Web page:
Low Power Debugging

A project log for The Pi Watch

A watch with a Teensy 3.1 at it's heart. It's a Open Source development system that you can wear!

ipaq3115ipaq3115 12/29/2014 at 22:080 Comments

Fun fact: Because of the capacitive touch hardware in the chip that the Teensy 3.1 uses, all of the Pi touch pads go directly to pins on the microcontroller. This means their functions can be reconfigured on the fly!

In case you didn't know, the Teensy 3.1 has some great low power capabilities. Unfortunately USB is no longer an option under 24MHz. That means that if we wanted to put out debug info while running at 2MHz (and if you are switching between two clock speeds, and plan to remain sane, you are definitely going to want to put out debug) the only option is a UART. Thankfully there happens to be a UART brought out on two of the touch pads! There's also 4 PWM capable pins, an i2c port, 5 ADC pins and of course they are all GPIO pins that you could use for bitbanging SPI or the like. Here's the pinout.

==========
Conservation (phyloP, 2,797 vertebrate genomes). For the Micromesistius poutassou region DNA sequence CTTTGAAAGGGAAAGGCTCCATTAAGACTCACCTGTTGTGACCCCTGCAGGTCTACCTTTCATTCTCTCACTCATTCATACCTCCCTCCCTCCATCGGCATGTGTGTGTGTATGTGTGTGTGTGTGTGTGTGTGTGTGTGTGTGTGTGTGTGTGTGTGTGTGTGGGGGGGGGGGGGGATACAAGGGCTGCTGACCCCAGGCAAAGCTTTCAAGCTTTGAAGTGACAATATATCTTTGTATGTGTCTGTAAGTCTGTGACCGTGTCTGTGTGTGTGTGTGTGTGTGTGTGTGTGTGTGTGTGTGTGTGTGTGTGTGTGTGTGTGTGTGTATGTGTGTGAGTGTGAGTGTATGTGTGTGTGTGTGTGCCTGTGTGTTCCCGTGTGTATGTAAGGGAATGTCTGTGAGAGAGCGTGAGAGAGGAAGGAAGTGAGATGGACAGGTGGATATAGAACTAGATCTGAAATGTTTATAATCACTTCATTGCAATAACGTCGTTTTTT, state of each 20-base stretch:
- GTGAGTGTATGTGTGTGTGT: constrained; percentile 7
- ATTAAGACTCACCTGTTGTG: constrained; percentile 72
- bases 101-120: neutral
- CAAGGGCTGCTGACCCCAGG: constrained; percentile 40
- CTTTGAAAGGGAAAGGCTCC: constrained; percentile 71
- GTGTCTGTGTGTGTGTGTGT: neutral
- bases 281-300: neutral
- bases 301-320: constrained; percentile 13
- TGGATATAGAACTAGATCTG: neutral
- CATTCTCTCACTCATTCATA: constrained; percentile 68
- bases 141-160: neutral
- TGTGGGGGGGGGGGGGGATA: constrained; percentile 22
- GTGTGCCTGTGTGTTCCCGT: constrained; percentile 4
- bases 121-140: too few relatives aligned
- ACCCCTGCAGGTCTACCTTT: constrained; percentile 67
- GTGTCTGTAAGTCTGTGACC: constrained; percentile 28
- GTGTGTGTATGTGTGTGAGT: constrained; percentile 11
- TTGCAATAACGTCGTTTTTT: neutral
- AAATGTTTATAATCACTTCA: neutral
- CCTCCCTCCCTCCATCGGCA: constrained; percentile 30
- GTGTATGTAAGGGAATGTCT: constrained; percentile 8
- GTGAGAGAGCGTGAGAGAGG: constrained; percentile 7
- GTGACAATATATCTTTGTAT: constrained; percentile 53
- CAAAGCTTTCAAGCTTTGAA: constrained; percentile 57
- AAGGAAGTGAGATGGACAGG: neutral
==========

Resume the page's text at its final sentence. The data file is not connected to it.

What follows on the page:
Of course the whole reason for this is getting the low power stuff working. My first attempt was just a timeout before it goes into 2MHz mode and dims the backlight. This worked fine until I tried adding in clock updates so that it could keep writing the screen even in low power mode. In the end I found a few places (mostly in the Time library) relying on millis() which in turn relies on the CPU clock. Once I fixed those and few other bugs in my code it's running beautifully at 2Mhz on the clock screen. All of that should be up on my GitHub now for anyone who is curious.